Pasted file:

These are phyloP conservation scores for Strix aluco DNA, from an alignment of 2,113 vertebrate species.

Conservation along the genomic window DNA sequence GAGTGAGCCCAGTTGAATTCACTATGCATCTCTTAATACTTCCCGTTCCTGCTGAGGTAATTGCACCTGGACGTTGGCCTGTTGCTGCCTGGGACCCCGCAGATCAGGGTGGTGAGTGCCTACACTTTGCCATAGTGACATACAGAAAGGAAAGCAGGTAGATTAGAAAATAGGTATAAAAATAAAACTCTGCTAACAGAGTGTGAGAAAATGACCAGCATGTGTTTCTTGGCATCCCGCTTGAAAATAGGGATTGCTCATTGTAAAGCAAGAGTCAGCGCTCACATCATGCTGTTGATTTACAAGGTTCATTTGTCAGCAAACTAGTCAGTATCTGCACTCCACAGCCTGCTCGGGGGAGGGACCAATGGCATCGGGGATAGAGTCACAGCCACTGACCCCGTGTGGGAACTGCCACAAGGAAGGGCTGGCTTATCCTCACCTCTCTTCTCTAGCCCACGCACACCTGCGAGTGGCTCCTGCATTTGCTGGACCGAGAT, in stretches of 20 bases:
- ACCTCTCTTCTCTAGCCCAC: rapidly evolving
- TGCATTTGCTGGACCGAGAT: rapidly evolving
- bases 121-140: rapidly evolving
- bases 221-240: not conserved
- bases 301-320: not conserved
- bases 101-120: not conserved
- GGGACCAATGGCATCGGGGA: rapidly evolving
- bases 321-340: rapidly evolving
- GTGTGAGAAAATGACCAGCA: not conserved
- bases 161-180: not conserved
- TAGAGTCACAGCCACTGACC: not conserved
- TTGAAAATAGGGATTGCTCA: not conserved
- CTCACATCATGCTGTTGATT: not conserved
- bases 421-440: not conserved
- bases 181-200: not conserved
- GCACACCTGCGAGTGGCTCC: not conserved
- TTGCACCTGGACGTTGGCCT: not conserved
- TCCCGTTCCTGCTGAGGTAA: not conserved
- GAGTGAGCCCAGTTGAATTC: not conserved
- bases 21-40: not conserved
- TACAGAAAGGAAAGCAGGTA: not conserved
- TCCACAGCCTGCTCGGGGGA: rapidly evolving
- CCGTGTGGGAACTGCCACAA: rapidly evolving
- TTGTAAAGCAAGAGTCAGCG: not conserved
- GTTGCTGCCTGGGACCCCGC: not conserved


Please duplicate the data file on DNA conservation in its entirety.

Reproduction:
These are phyloP conservation scores for Strix aluco DNA, from an alignment of 2,113 vertebrate species.

Conservation along the genomic window DNA sequence GAGTGAGCCCAGTTGAATTCACTATGCATCTCTTAATACTTCCCGTTCCTGCTGAGGTAATTGCACCTGGACGTTGGCCTGTTGCTGCCTGGGACCCCGCAGATCAGGGTGGTGAGTGCCTACACTTTGCCATAGTGACATACAGAAAGGAAAGCAGGTAGATTAGAAAATAGGTATAAAAATAAAACTCTGCTAACAGAGTGTGAGAAAATGACCAGCATGTGTTTCTTGGCATCCCGCTTGAAAATAGGGATTGCTCATTGTAAAGCAAGAGTCAGCGCTCACATCATGCTGTTGATTTACAAGGTTCATTTGTCAGCAAACTAGTCAGTATCTGCACTCCACAGCCTGCTCGGGGGAGGGACCAATGGCATCGGGGATAGAGTCACAGCCACTGACCCCGTGTGGGAACTGCCACAAGGAAGGGCTGGCTTATCCTCACCTCTCTTCTCTAGCCCACGCACACCTGCGAGTGGCTCCTGCATTTGCTGGACCGAGAT, in stretches of 20 bases:
- ACCTCTCTTCTCTAGCCCAC: rapidly evolving
- TGCATTTGCTGGACCGAGAT: rapidly evolving
- bases 121-140: rapidly evolving
- bases 221-240: not conserved
- bases 301-320: not conserved
- bases 101-120: not conserved
- GGGACCAATGGCATCGGGGA: rapidly evolving
- bases 321-340: rapidly evolving
- GTGTGAGAAAATGACCAGCA: not conserved
- bases 161-180: not conserved
- TAGAGTCACAGCCACTGACC: not conserved
- TTGAAAATAGGGATTGCTCA: not conserved
- CTCACATCATGCTGTTGATT: not conserved
- bases 421-440: not conserved
- bases 181-200: not conserved
- GCACACCTGCGAGTGGCTCC: not conserved
- TTGCACCTGGACGTTGGCCT: not conserved
- TCCCGTTCCTGCTGAGGTAA: not conserved
- GAGTGAGCCCAGTTGAATTC: not conserved
- bases 21-40: not conserved
- TACAGAAAGGAAAGCAGGTA: not conserved
- TCCACAGCCTGCTCGGGGGA: rapidly evolving
- CCGTGTGGGAACTGCCACAA: rapidly evolving
- TTGTAAAGCAAGAGTCAGCG: not conserved
- GTTGCTGCCTGGGACCCCGC: not conserved